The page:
originally published June 17, 2014
Ask anyone who has had to learn English as something other than their first language if it was difficult to soak in all the illogical rules and quirky exceptions in our spelling and they’ll probably look at you coldly while swearing under their breath in their native tongue. The English language is an uncompromisingly fucked cluster of clusterfucks. Our language is the bastard child of every conquering tribe and proto-nation that ever set its armed and faithful sword-wielders around the English countryside. Every silly rule and wonky spelling choice has a history, they just don’t all make a lot of sense as a whole.
There have been numerous highly-placed attempts at righting the wave-flopped ship of linguistic logic between the covers of our sacred dictionaries, but those brave soldiers of common sense have far too often ended up M.I.A., lost in the murk of traditionalism and phonetic disregard. This means we are probably stuck with all the inconsistencies and incongruities on our typo hit parade. And newcomers to the language will continue to question their decision to wade into this mess in the first place.
Just as headstrong, ambitious souls have offered up entire language replacements for English, based on logic, reason and ease of absorption among the masses, some have simply tried to fix our spelling. And just like those blazers of linguistic trails before and after them, they have mostly failed. We English-speakers are a stubborn bunch.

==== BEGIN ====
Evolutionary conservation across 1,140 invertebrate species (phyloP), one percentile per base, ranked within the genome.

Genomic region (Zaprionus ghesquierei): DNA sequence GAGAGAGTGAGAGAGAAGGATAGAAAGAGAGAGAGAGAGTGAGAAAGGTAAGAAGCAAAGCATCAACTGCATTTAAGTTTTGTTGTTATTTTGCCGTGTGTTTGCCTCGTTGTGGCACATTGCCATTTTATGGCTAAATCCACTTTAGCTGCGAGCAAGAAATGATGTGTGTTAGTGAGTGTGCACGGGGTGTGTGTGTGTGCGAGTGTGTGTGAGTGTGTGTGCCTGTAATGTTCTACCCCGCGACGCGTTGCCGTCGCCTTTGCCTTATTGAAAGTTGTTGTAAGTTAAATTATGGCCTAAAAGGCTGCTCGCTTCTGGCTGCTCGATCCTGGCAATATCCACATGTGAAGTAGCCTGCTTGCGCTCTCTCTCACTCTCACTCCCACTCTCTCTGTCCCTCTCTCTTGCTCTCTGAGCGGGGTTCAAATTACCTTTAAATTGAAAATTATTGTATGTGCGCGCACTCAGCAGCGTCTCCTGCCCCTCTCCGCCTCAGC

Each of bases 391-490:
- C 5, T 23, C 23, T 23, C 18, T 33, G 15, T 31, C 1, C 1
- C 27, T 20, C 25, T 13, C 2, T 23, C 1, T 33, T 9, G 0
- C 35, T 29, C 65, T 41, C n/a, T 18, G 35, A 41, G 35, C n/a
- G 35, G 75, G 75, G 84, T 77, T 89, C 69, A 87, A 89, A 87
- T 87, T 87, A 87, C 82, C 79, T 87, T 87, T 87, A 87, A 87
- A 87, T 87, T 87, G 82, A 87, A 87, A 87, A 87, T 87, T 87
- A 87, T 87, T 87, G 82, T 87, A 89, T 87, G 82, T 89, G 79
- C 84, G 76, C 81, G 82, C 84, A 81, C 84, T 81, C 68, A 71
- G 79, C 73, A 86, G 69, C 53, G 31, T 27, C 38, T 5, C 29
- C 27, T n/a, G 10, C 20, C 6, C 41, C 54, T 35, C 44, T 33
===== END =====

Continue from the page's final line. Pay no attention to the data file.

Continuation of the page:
Once the Norman leaders were scooted back to the continent after having planted three centuries’ worth of asses at the helm of England, our linguistic foreparents had to sort through a heap of French words that had filtered into the language. When the printing press showed up, things got even messier. A guy named William Tyndale translated the New Testament in 1525, and a few years later Henry VIII decided to defy the pope’s decree that the bible should never be mass-printed. The problem was, the people who did the actual printing of the bible in English didn’t speak a word of the language.
Tyndale outsourced the job.
The printers tweaked spelling as they felt necessary, often dropping in their own Dutch orthography where it made sense to them to do so. Among other things, this gave us the unnecessary silent ‘h’ in ghost, ghastly and gherkin. It also plunked a similar ‘h’ into ghossip, ghospel and ghizzard, but someone had the good sense to remove those.